Football Traditions Disrupted by COVID-19


Time Magazine

Football stands looking more sparse than usual because of COVID-19


  Professional and college sports are back, but because of COVID-19, one of fans’ most beloved traditions, tailgating has either been modified or even banned across the nation. The Milwaukee Bucks are one of several sports teams preparing for the possibility of the unknown when it comes to welcoming fans back next season.   

  As concerns about another fall or winter spike intensify, National Basketball Association commissioner Adam Silver said that the NBA likely won’t return until 2021. Populous is working with teams like the Bucks to create these unique outdoor viewing spaces.  

  From a North Carolina standpoint, teams like NC State and UNC are banning all tailgating near the stadium. They are giving two tickets to the families of the players, and also allowing a select few students in.  

  Other power five conferences, such as the Southeastern Conference Football games, won’t have their normal scenes of packed stadiums and partying tailgaters. Teams like Louisiana State University Football who are notoriously famous for their big tailgates, have cancelled on all stadium grounds.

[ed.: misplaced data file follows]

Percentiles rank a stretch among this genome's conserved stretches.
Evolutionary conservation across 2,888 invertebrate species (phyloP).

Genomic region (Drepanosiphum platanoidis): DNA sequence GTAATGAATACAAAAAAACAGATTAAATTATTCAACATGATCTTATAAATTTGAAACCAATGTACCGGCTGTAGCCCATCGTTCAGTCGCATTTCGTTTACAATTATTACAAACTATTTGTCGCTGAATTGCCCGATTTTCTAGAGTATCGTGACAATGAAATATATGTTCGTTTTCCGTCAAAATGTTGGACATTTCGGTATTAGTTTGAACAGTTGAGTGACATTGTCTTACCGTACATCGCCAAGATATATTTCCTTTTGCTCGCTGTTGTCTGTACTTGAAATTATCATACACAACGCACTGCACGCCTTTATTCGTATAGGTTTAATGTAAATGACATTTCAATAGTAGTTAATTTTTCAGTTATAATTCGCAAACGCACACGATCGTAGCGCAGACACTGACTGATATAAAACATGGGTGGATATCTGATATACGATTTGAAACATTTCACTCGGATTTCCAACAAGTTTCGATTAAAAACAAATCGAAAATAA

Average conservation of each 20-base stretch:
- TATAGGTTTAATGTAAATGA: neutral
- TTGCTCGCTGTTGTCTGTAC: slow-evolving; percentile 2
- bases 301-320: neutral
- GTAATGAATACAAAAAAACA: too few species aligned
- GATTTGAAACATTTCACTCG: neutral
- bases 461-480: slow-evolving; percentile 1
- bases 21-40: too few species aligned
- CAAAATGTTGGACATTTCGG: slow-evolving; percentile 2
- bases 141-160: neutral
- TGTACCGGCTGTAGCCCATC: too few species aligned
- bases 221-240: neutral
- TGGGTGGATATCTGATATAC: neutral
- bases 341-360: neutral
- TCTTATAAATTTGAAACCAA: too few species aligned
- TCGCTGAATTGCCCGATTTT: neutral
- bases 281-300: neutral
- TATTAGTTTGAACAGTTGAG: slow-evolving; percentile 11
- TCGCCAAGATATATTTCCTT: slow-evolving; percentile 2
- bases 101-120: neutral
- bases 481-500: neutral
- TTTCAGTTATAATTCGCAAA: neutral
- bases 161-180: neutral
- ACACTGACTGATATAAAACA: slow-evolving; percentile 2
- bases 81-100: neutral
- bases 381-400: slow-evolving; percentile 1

Florida opened up the stadium for full capacity, which ended up being a major mistake. Since opening the stadium, Florida has had 25 players test positive for COVID-19— even Head Coach Dan Mullen. 

  Coach Dan Mullen, who tested positive for COVID-19 last week, told reporters on Wednesday that he’s feeling well and remains in isolation at home.

  Mullen believes the initial outbreak was caused by the team’s travel to Texas A&M University on October 10, and that it could have been the result of one or two players having the virus and spreading it on the flight to College Station. In the meantime, Mullen and the rest of his staff continue to work remotely.

 Teams across the country like Oregon are also taking the same precautions, such as banning all pregame tailgating and limiting crowds. In addition, their players have to quarantine the entire season.

  Oregon defensive coordinator Andy Avalos shared his thoughts about this unprecedented season saying, “Shoot pre-game tailgate we don’t get to be a part of that anyway. Stadium not full is different but shoot at least we get to play!” 

  COVID-19 has drastically changed sports in 2020, and people have to cooperate to get through this pandemic. Hopefully by 2021, we will be able to resume our pregame traditions with friends and loved ones.